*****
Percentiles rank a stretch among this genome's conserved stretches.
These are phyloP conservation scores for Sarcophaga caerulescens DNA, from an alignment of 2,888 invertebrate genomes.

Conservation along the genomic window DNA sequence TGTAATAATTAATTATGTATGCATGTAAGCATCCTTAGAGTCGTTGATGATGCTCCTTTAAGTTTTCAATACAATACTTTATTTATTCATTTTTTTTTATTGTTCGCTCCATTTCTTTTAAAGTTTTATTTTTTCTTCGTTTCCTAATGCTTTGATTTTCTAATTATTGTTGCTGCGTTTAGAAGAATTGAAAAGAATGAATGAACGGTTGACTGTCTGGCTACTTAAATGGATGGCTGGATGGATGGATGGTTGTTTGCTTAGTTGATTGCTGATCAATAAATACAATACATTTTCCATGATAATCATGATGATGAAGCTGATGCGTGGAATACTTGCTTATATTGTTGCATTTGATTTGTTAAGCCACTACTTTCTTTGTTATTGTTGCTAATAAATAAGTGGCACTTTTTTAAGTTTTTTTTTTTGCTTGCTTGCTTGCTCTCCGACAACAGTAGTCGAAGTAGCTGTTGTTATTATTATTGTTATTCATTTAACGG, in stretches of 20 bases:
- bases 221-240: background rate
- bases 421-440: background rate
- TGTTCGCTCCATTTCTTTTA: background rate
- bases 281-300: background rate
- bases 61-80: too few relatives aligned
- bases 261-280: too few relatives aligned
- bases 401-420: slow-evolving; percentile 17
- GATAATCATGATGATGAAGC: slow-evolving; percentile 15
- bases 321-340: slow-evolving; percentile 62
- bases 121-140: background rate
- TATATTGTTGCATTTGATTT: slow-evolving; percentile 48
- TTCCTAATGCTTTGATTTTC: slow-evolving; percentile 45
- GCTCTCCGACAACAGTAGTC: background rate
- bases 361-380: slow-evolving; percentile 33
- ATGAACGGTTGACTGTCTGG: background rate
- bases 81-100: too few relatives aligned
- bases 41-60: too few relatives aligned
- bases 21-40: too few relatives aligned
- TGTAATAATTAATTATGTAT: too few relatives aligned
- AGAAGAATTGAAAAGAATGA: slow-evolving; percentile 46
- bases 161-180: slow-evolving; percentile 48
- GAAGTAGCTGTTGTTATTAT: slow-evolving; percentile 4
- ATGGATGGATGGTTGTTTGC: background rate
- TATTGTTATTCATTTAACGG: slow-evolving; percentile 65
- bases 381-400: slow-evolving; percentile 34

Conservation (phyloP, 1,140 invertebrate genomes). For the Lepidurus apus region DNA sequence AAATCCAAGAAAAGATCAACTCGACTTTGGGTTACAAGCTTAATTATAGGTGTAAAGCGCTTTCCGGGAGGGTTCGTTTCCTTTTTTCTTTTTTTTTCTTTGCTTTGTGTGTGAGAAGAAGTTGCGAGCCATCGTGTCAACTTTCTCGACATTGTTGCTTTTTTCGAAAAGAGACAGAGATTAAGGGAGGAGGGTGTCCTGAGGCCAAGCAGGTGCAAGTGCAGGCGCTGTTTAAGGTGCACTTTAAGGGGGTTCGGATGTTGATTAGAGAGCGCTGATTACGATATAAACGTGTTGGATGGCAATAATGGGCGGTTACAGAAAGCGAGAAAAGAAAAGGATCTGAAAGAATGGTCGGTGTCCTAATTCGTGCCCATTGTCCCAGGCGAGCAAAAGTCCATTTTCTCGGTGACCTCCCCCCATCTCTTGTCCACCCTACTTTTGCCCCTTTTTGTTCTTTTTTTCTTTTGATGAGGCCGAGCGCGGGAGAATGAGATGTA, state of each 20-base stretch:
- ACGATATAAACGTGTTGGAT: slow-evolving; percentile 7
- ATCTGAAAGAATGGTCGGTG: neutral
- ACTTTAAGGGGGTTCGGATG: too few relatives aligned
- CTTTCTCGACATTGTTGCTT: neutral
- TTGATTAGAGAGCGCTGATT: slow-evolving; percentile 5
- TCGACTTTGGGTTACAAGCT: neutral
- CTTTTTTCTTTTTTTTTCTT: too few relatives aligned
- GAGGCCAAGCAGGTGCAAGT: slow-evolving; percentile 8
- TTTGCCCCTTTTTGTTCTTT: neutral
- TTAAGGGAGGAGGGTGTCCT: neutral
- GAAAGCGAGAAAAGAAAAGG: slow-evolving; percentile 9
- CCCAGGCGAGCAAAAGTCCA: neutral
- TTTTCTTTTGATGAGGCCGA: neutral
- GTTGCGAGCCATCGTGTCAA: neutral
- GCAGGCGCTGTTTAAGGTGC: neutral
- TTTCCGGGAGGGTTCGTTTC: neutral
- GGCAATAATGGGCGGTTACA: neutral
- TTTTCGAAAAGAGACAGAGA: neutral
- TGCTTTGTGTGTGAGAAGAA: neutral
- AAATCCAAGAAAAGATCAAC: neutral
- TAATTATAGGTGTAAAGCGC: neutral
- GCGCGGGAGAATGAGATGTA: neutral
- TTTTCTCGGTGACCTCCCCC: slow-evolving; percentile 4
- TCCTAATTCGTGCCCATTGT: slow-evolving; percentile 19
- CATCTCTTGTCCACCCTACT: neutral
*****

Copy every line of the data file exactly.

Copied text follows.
Percentiles rank a stretch among this genome's conserved stretches.
These are phyloP conservation scores for Sarcophaga caerulescens DNA, from an alignment of 2,888 invertebrate genomes.

Conservation along the genomic window DNA sequence TGTAATAATTAATTATGTATGCATGTAAGCATCCTTAGAGTCGTTGATGATGCTCCTTTAAGTTTTCAATACAATACTTTATTTATTCATTTTTTTTTATTGTTCGCTCCATTTCTTTTAAAGTTTTATTTTTTCTTCGTTTCCTAATGCTTTGATTTTCTAATTATTGTTGCTGCGTTTAGAAGAATTGAAAAGAATGAATGAACGGTTGACTGTCTGGCTACTTAAATGGATGGCTGGATGGATGGATGGTTGTTTGCTTAGTTGATTGCTGATCAATAAATACAATACATTTTCCATGATAATCATGATGATGAAGCTGATGCGTGGAATACTTGCTTATATTGTTGCATTTGATTTGTTAAGCCACTACTTTCTTTGTTATTGTTGCTAATAAATAAGTGGCACTTTTTTAAGTTTTTTTTTTTGCTTGCTTGCTTGCTCTCCGACAACAGTAGTCGAAGTAGCTGTTGTTATTATTATTGTTATTCATTTAACGG, in stretches of 20 bases:
- bases 221-240: background rate
- bases 421-440: background rate
- TGTTCGCTCCATTTCTTTTA: background rate
- bases 281-300: background rate
- bases 61-80: too few relatives aligned
- bases 261-280: too few relatives aligned
- bases 401-420: slow-evolving; percentile 17
- GATAATCATGATGATGAAGC: slow-evolving; percentile 15
- bases 321-340: slow-evolving; percentile 62
- bases 121-140: background rate
- TATATTGTTGCATTTGATTT: slow-evolving; percentile 48
- TTCCTAATGCTTTGATTTTC: slow-evolving; percentile 45
- GCTCTCCGACAACAGTAGTC: background rate
- bases 361-380: slow-evolving; percentile 33
- ATGAACGGTTGACTGTCTGG: background rate
- bases 81-100: too few relatives aligned
- bases 41-60: too few relatives aligned
- bases 21-40: too few relatives aligned
- TGTAATAATTAATTATGTAT: too few relatives aligned
- AGAAGAATTGAAAAGAATGA: slow-evolving; percentile 46
- bases 161-180: slow-evolving; percentile 48
- GAAGTAGCTGTTGTTATTAT: slow-evolving; percentile 4
- ATGGATGGATGGTTGTTTGC: background rate
- TATTGTTATTCATTTAACGG: slow-evolving; percentile 65
- bases 381-400: slow-evolving; percentile 34

Conservation (phyloP, 1,140 invertebrate genomes). For the Lepidurus apus region DNA sequence AAATCCAAGAAAAGATCAACTCGACTTTGGGTTACAAGCTTAATTATAGGTGTAAAGCGCTTTCCGGGAGGGTTCGTTTCCTTTTTTCTTTTTTTTTCTTTGCTTTGTGTGTGAGAAGAAGTTGCGAGCCATCGTGTCAACTTTCTCGACATTGTTGCTTTTTTCGAAAAGAGACAGAGATTAAGGGAGGAGGGTGTCCTGAGGCCAAGCAGGTGCAAGTGCAGGCGCTGTTTAAGGTGCACTTTAAGGGGGTTCGGATGTTGATTAGAGAGCGCTGATTACGATATAAACGTGTTGGATGGCAATAATGGGCGGTTACAGAAAGCGAGAAAAGAAAAGGATCTGAAAGAATGGTCGGTGTCCTAATTCGTGCCCATTGTCCCAGGCGAGCAAAAGTCCATTTTCTCGGTGACCTCCCCCCATCTCTTGTCCACCCTACTTTTGCCCCTTTTTGTTCTTTTTTTCTTTTGATGAGGCCGAGCGCGGGAGAATGAGATGTA, state of each 20-base stretch:
- ACGATATAAACGTGTTGGAT: slow-evolving; percentile 7
- ATCTGAAAGAATGGTCGGTG: neutral
- ACTTTAAGGGGGTTCGGATG: too few relatives aligned
- CTTTCTCGACATTGTTGCTT: neutral
- TTGATTAGAGAGCGCTGATT: slow-evolving; percentile 5
- TCGACTTTGGGTTACAAGCT: neutral
- CTTTTTTCTTTTTTTTTCTT: too few relatives aligned
- GAGGCCAAGCAGGTGCAAGT: slow-evolving; percentile 8
- TTTGCCCCTTTTTGTTCTTT: neutral
- TTAAGGGAGGAGGGTGTCCT: neutral
- GAAAGCGAGAAAAGAAAAGG: slow-evolving; percentile 9
- CCCAGGCGAGCAAAAGTCCA: neutral
- TTTTCTTTTGATGAGGCCGA: neutral
- GTTGCGAGCCATCGTGTCAA: neutral
- GCAGGCGCTGTTTAAGGTGC: neutral
- TTTCCGGGAGGGTTCGTTTC: neutral
- GGCAATAATGGGCGGTTACA: neutral
- TTTTCGAAAAGAGACAGAGA: neutral
- TGCTTTGTGTGTGAGAAGAA: neutral
- AAATCCAAGAAAAGATCAAC: neutral
- TAATTATAGGTGTAAAGCGC: neutral
- GCGCGGGAGAATGAGATGTA: neutral
- TTTTCTCGGTGACCTCCCCC: slow-evolving; percentile 4
- TCCTAATTCGTGCCCATTGT: slow-evolving; percentile 19
- CATCTCTTGTCCACCCTACT: neutral